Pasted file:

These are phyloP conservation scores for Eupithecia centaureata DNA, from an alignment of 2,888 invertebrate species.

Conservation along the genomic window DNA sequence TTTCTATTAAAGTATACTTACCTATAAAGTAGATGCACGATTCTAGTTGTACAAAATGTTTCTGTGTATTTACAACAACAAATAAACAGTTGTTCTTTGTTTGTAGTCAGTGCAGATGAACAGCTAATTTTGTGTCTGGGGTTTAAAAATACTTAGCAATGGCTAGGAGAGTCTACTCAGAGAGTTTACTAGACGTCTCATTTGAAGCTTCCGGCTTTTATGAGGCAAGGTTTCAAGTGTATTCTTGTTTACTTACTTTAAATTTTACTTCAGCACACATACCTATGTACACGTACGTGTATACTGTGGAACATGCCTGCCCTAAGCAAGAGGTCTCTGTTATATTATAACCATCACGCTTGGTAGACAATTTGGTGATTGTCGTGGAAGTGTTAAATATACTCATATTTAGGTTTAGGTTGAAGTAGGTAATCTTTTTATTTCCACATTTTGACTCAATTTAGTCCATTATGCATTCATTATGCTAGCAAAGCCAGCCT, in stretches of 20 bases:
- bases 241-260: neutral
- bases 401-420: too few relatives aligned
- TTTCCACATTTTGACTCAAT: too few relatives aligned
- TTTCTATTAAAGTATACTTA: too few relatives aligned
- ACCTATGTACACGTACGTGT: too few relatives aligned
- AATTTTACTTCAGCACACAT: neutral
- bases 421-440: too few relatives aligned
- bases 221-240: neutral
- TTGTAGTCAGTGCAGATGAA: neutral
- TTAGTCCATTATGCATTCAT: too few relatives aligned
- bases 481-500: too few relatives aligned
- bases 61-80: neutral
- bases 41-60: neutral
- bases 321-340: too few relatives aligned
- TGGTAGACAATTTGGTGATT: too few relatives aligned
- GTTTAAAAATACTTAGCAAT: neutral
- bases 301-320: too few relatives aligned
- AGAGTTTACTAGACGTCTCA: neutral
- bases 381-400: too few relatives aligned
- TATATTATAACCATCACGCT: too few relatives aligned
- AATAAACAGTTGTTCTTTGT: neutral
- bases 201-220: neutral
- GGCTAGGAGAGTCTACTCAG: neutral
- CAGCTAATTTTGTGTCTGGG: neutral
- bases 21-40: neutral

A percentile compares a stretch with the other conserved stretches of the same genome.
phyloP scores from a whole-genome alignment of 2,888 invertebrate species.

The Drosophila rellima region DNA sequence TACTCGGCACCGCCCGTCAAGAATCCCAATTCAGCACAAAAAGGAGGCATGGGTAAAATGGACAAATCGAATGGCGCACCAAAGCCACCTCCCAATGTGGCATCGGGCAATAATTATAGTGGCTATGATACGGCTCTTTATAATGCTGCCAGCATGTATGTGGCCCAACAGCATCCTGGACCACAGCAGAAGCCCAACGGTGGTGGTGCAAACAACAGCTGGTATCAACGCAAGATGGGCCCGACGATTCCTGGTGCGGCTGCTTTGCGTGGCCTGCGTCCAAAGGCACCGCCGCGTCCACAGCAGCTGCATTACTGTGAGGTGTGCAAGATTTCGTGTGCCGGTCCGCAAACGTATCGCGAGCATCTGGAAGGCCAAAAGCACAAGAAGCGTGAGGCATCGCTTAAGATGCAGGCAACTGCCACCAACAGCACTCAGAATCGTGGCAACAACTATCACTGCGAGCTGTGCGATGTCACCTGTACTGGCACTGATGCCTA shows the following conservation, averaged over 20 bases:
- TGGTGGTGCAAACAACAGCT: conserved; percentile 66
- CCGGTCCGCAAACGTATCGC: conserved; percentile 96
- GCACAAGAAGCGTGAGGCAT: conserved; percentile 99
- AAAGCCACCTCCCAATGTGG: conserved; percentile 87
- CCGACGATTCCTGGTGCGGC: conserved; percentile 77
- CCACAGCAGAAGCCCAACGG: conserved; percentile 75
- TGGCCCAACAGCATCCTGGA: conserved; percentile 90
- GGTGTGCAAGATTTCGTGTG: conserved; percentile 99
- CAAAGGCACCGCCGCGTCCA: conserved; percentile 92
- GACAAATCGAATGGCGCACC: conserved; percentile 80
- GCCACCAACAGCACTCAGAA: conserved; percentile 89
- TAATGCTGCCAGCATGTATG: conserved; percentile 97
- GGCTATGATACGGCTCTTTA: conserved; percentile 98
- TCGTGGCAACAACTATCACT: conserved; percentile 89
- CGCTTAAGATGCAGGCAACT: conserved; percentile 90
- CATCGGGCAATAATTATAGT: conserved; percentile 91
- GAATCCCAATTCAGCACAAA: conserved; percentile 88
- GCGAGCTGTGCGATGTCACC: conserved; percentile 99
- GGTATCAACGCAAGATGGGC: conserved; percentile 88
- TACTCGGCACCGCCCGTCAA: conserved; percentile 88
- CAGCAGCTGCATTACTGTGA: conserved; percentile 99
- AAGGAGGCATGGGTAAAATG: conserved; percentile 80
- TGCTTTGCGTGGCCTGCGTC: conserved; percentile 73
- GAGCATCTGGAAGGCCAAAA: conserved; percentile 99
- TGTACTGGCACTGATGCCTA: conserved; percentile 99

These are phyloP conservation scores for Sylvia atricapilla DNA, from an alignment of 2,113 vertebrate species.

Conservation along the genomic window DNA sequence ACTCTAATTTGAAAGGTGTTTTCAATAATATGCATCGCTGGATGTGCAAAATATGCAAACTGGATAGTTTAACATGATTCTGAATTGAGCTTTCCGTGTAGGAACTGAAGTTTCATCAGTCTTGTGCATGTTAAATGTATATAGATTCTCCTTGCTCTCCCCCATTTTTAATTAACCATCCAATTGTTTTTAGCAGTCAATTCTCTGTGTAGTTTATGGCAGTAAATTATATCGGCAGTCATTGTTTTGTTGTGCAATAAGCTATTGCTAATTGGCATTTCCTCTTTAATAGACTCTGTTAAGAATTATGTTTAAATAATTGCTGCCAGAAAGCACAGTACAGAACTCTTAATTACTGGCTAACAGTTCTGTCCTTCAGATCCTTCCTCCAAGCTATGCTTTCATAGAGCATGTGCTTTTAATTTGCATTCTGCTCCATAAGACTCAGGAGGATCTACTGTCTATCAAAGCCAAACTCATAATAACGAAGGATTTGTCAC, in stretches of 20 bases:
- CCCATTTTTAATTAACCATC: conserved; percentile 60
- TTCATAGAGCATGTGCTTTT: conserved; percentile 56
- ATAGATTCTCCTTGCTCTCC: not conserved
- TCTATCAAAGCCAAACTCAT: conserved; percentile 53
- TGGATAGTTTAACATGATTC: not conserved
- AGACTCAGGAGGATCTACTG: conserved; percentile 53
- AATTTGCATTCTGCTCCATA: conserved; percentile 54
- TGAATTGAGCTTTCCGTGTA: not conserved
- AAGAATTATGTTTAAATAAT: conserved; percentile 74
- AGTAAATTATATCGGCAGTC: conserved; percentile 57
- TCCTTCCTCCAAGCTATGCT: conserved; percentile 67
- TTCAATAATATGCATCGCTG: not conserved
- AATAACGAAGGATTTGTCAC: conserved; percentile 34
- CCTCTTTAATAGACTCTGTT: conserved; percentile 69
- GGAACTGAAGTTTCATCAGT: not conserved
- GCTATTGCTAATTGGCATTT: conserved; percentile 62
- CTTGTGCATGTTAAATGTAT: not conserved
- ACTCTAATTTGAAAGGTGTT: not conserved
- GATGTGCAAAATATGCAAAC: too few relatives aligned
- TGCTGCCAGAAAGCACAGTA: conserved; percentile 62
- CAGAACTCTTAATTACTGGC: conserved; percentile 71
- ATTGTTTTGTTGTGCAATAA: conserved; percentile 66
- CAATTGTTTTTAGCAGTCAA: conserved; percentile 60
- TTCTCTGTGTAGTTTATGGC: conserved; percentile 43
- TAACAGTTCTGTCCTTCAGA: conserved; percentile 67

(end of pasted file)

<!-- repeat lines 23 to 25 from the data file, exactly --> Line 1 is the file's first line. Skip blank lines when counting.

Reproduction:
- AATAAACAGTTGTTCTTTGT: neutral
- bases 201-220: neutral
- GGCTAGGAGAGTCTACTCAG: neutral